Campaign Games: Mordhiem/Necromunda Fan? Meet Battle Companies Redux
Found in White Dwarf #311 and #312 (and also free online here) this is a LoTR skirmish campaign with ~12 models a side. You can recruit new soldiers, level up your heroes, and buy equipment. Think Mordhiem with better gameplay, less cheesy warbands and simpler/less complex advancement and equipment (and less superpowered heroes/wargear combinations). You can play a game in 30-40 minutes - a campaign in an evening. When I review fantasy skirmish rules, people often ask me "is this the new Mordhiem?" I wonder if they have heard of "Battle Companies." It's a concept so good (and cheap to play) Games Workshop quietly shelved it. That's a pretty good recommendation by my book!
Considering LoTR:SBG also spawned historical skirmish campaign games "Legends of High Seas" (pirates) and "Legends of the Old West" (cowboys) as well as numerous derivative works ranging from steampunk to samurai, it has pretty good "skirmish campaign" pedigree.
...so you're recommending a GW game - wait what?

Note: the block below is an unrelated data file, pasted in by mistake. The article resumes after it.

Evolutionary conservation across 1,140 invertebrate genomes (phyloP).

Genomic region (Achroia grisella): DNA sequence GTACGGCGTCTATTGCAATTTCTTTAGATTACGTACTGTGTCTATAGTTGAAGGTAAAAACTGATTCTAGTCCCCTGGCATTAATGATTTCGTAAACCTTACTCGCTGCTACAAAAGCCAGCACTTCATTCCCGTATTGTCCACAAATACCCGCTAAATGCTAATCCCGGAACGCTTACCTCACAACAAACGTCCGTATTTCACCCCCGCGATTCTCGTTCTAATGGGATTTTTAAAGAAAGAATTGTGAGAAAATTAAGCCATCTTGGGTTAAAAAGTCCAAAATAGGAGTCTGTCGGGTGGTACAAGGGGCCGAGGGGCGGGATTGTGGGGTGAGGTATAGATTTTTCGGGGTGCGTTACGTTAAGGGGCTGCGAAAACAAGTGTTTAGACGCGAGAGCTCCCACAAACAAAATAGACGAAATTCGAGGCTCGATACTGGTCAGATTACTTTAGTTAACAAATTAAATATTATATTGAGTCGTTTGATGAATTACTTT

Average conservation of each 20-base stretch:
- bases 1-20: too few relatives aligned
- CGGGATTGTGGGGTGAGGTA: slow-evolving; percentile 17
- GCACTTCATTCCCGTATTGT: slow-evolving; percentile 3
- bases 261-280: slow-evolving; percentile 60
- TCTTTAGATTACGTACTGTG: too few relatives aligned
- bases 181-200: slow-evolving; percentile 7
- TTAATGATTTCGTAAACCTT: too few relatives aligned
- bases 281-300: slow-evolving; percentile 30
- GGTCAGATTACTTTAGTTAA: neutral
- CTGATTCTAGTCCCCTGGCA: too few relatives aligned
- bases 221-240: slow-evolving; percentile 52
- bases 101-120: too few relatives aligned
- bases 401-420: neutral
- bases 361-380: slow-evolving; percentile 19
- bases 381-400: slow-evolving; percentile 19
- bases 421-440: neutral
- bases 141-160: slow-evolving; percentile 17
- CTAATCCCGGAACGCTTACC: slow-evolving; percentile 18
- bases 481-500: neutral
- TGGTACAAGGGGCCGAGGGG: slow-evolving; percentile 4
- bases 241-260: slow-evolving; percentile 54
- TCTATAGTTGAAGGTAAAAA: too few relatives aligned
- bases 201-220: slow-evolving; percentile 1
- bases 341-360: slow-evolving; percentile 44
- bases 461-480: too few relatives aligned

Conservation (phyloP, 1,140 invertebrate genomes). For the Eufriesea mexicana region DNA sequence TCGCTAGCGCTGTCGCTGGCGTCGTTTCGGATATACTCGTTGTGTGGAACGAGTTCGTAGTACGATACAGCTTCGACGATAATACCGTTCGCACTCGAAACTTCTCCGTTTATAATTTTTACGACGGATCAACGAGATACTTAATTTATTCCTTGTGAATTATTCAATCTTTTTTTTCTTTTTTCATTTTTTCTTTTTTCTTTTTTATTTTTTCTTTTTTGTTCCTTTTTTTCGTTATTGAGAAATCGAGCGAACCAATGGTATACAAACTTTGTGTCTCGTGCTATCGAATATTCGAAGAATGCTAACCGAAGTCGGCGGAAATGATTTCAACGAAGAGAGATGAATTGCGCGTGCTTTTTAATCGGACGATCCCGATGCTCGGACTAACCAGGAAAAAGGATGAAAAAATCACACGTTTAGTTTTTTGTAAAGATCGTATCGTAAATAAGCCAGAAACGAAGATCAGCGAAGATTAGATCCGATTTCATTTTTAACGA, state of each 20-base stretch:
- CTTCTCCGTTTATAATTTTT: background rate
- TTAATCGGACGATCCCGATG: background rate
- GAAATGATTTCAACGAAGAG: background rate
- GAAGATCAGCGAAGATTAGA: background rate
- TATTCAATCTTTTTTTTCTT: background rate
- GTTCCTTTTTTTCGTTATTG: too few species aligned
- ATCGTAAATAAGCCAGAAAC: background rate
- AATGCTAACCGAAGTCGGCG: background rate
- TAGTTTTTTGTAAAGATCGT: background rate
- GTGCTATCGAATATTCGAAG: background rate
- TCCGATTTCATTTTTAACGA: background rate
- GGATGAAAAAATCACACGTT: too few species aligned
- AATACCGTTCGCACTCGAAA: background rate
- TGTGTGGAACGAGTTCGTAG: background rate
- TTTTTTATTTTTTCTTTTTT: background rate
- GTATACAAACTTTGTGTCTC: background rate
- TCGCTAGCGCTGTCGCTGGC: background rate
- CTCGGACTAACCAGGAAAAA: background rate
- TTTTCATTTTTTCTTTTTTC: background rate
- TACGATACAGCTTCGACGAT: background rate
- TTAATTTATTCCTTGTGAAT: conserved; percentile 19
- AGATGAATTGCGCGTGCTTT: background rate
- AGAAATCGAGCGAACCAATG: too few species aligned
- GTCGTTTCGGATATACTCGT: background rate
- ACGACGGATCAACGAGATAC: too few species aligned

Actually, yes I am. Whilst evolutionary not revolutionary, it represents a positive step forward from 40K and WHFB. It's a clean, simple rule set with familiar stats and mechanics yet some surprisingly subtle naunces, in particular the initiative sequence and the use of Might, Will and Fate. Your battles will more likely be won or lost by your in-game decisions, not in the list building or deployment stages.
The commonsense mechanics are used in a range of other rule sets for many different eras and the game scales well - from 10 minis to about 50 (after which it starts to bog down). Furthermore, if you're seeking a way to get your Mordhiem fix, but don't love the complexity or cheesiness of certain wargear/hero builds, then Battle Companies offers a legitimate, affordable* alternative.
I know a lot of people who played LoTR briefly and tossed it aside as too "simple" or "bland." I'd encourage you to dig it out and look at it with fresh eyes.
*Although you WOULD be mad to pay the actual GW prices (it's $35+ for 12 plastics by the same Perry brothers sculptors who sell their own similar medieval models at $30 for 40+ plastics) - there is a thriving secondhand market. A dozen secondhand plastics and some metals for a Battle Companies army would set you back $20 or less from eBay. The softback A5 rules booklet from the Mines of Moria boxset (secondhand ~$10) and a Battle Companies pdf (free) and "voila!"